Eriksson started the 2007/2008 season well, leading City to 3rd by November with some free-flowing displays, but fell badly by spring with a poor run of just one win in five games. Shinawatra, who had sanctioned the fairly unglamorous ‘Eriksson signings’ of Vedran Ćorluka, Javier Garrido, Gelson Fernandes, Elano, Geovanni, Martin Petrov and Rolando Bianchi, quickly lost patience and vowed that Eriksson would be dismissed at the end of the season. Despite a string of protests from the City fans, with a similar S.O.S campaign to the England fans of 2006, and the players effectively working to rule rather than going on strike, as was seen in the 8-1 defeat to Middlesbrough, Eriksson was sacked. Despite achieving UEFA Cup qualification, beating Manchester United home and away (first time in 38 years) and an admirable 55 points (City’s joint-highest total in the Premier League era up to this point), Eriksson was eventually dismissed and Shinawatra set a dangerous level of expectations that would haunt City’s future coaches.
A day after ‘a mutual consent’ termination of the remainder of his two-year contract, Eriksson quickly dusted himself down, in now characteristic fashion, and took the Mexico national job. Clearly seeing a decent paycheck, with deep divisions within the Mexican FA and the playing squad making it an incredibly difficult job despite the seemingly lower standard of football in North American World Cup qualifiers, Eriksson ignored Mexican fans’ protests to his appointment. Eriksson’s competitive record with Mexico was abysmal, winning just one out of seven World Cup qualifiers, and caused a lot of controversy with the unprecedented selection of naturalised Mexicans. The Swede was sacked in April, 2009, leading to a mass victory rally of 30,000 Mexican fans.
Within just three months, Eriksson was again back in a job. As bizarre as the Mexico appointment was, given that a mild-mannered Swede was being sent out to a country ravaged by crime and inner conflict, Eriksson’s role as Director of Football at Notts County was even more shocking. On £2 million per year, backed by the Middle Eastern Munto Finance, Eriksson played a huge role in the coup signings of Kasper Schmeichel and Sol Campbell but after details of County’s debts and an unpaid tax bill emerged in February 2010, Eriksson resigned. Again, within a short period of time and ridiculing the idea of gardening leave that is always cited by out of work managers, Eriksson quickly returned to management: taking over the Côte d’Ivoire for the World Cup from 28 March, 2010.
Again on a reported £2 million contract, but this time for just a handful of matches, Eriksson hoped to lead Côte d’Ivoire to at least the quarter-finals – given that they were, on paper, Africa’s strongest set of individuals. A tough Group G with Brazil and Portugal made this difficult, however, and despite a 3-0 win over North Korea, the 3-1 defeat to Brazil and the 0-0 draw with Portugal saw Les Éléphants fail to make the knockout stages. Even though this finish may seem somewhat disappointing, the Côte d’Ivoire players spoke of their disappointment that Eriksson’s short-term contract was not renewed, proclaiming that he had performed miracles in balancing out the side. Within three months, Eriksson took the 13th job of his 34-year management career with the relegation-threatened Leicester City on 3 October, 2010. Leicester were, initially, a hark back to Eriksson’s real comfort zone, a la Göteborg and Benfica with just average expectations and limited investment under Milan Mandarić, and the Swede’s clever use of the loan system led to Leicester finishing 10th and performing admirably in a 2-4 FA Cup 3rd round defeat to the mighty Manchester City.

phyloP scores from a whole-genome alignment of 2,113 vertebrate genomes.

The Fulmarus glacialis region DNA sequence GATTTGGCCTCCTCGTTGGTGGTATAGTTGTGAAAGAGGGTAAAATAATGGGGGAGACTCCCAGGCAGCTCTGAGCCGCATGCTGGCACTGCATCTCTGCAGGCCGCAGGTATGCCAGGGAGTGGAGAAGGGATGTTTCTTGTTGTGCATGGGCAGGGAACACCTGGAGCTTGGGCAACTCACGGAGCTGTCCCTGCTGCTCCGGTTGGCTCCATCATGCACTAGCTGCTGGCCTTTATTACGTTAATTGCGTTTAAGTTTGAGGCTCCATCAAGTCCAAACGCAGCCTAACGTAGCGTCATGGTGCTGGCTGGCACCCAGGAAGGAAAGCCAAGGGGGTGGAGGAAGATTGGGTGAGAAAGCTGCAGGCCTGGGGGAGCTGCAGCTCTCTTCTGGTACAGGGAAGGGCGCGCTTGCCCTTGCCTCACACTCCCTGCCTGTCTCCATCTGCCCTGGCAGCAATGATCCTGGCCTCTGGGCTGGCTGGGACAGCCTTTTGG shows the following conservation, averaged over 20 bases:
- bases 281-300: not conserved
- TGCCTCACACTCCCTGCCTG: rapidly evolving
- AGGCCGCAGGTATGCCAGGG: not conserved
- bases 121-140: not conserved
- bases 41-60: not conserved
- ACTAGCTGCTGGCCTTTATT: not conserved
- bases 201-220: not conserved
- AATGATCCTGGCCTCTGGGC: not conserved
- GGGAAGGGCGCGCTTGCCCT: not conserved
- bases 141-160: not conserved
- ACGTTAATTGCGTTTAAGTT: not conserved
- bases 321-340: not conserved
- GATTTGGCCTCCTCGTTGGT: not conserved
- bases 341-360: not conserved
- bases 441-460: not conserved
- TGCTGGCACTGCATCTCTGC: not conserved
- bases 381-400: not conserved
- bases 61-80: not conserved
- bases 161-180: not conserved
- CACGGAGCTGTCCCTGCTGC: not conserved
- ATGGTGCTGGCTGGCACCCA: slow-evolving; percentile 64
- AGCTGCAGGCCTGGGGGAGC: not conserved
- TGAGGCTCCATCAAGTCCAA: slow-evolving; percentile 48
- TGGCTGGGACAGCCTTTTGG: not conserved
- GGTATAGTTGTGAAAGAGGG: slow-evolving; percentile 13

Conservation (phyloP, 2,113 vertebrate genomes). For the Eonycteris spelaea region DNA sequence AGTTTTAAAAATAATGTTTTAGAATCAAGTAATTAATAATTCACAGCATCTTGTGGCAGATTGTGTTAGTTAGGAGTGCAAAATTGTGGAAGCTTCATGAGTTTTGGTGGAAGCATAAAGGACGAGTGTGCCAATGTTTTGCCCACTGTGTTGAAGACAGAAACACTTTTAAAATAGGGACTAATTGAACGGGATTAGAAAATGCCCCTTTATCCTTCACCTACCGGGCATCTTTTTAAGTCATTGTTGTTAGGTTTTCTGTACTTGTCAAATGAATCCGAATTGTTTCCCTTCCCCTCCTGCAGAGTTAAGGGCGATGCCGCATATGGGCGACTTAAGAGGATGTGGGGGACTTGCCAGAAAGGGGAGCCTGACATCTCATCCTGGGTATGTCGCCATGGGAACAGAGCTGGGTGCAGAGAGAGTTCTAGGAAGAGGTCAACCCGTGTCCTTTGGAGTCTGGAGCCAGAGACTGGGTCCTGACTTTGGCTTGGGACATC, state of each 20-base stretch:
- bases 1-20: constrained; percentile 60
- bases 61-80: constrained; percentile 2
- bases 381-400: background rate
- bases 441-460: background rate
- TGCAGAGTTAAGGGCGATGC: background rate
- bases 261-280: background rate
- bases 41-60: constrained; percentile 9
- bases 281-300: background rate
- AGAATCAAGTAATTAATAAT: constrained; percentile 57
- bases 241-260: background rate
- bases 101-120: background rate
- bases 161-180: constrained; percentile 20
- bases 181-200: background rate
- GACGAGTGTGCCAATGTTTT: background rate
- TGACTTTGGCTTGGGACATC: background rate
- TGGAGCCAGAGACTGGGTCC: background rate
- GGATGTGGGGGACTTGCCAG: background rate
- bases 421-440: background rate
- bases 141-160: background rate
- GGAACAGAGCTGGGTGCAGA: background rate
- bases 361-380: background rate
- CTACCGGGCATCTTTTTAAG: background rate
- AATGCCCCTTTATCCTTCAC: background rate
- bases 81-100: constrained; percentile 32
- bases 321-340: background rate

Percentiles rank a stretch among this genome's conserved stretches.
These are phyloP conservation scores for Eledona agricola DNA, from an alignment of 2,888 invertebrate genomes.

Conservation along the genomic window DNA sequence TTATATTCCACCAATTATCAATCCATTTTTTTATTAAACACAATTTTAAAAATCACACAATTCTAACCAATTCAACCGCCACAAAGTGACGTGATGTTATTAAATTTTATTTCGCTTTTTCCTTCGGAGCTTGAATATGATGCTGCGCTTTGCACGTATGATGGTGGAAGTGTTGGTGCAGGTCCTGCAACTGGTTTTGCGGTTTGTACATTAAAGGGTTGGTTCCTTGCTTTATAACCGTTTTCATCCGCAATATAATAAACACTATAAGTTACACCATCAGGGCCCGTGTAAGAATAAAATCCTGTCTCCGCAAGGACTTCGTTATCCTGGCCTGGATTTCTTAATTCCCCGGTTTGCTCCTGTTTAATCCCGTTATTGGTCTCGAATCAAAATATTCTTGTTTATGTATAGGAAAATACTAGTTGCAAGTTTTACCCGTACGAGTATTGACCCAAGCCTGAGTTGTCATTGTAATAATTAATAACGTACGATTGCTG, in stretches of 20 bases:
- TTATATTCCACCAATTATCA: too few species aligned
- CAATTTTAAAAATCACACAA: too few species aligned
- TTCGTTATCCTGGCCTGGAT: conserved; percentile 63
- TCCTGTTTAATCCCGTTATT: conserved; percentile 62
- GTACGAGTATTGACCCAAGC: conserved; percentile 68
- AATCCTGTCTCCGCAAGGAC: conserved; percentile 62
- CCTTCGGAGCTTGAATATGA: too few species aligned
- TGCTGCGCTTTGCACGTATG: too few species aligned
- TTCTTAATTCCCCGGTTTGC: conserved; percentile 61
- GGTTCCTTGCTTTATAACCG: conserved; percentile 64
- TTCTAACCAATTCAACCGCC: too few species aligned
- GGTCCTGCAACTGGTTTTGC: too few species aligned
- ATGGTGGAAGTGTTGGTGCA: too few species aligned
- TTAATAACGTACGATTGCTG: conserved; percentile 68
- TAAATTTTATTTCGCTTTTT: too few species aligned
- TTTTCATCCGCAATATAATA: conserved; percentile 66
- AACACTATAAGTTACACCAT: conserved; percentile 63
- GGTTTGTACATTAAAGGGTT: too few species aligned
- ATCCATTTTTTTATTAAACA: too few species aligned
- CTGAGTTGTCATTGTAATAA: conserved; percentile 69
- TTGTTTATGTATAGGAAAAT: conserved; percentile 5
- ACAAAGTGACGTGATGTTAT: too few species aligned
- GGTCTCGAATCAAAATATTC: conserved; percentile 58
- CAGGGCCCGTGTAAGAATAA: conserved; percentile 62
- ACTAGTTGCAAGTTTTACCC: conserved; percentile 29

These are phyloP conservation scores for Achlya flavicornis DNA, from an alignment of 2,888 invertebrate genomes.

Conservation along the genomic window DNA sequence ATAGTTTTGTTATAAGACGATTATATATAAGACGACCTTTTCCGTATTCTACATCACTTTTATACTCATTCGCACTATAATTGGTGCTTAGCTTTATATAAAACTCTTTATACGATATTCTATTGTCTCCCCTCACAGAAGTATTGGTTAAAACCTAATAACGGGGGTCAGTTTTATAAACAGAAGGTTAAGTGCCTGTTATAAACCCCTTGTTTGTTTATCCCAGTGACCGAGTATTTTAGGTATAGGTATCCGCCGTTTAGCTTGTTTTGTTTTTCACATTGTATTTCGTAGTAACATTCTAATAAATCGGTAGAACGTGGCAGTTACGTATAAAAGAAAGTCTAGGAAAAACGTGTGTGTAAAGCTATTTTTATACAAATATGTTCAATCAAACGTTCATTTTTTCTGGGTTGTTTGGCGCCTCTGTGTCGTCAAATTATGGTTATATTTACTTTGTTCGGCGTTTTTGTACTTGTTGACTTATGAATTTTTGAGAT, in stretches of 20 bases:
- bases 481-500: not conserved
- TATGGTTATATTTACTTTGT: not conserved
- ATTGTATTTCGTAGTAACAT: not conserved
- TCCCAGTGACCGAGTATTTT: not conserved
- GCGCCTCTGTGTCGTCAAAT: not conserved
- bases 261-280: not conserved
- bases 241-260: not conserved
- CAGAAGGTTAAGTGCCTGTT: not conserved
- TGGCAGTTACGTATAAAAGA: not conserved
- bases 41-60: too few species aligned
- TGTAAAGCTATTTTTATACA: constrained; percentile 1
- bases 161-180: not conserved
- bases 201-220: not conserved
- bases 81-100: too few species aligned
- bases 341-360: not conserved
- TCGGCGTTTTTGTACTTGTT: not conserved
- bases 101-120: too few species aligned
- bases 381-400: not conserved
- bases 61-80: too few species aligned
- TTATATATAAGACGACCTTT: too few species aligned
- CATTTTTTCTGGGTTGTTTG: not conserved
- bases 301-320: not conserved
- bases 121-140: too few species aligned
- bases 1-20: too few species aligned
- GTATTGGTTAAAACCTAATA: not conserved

The arrival of Vichai Raksriaksorn and the Thai King’s Power Group in August, 2010 gave Eriksson a potential route back into top-level football but like at City, inflated expectations from increased transfer spending again caused his downfall – with £10 million, a Championship record, spent on the likes of Kasper Schmeichel, Lee Peltier, Sean St. Ledger, Matt Mills, Paul Konchesky and Jermaine Beckford. Eriksson, seemingly, could not cope with the need for literal instant success, despite Leicester being just two points off the play-off places but admittedly eight points off leaders Southampton, and was sacked on 25 October. While a rumoured appearance on Strictly Come Dancing can presumably be ruled out, Eriksson’s options do not look great.
Blackburn Rovers have been touted, but Sven-Göran Eriksson may find obtaining a job in Europe increasingly difficult – given that his last great success, a title win at Lazio, came over ten years ago. The Middle East may be the 63 year old’s only viable option due to the success of the Swedish national team under Erik Hamrén, Eriksson’s wage demands and his poor overall record in England and Italy. Also, when one considers the work-ethic, honour, respect and admiration Eriksson’s generation of managers command and the legacy that they will leave, including Arsene Wenger (61), Ottmar Hitzfeld (62), Luiz Felipe Scolari (62), Carlos Bianchi (62), Marcello Lippi (63) and Guus Hiddink (64), it seems the world has woken up to the fact that Eriksson was, for the most part, an incredibly fortunate spoofer.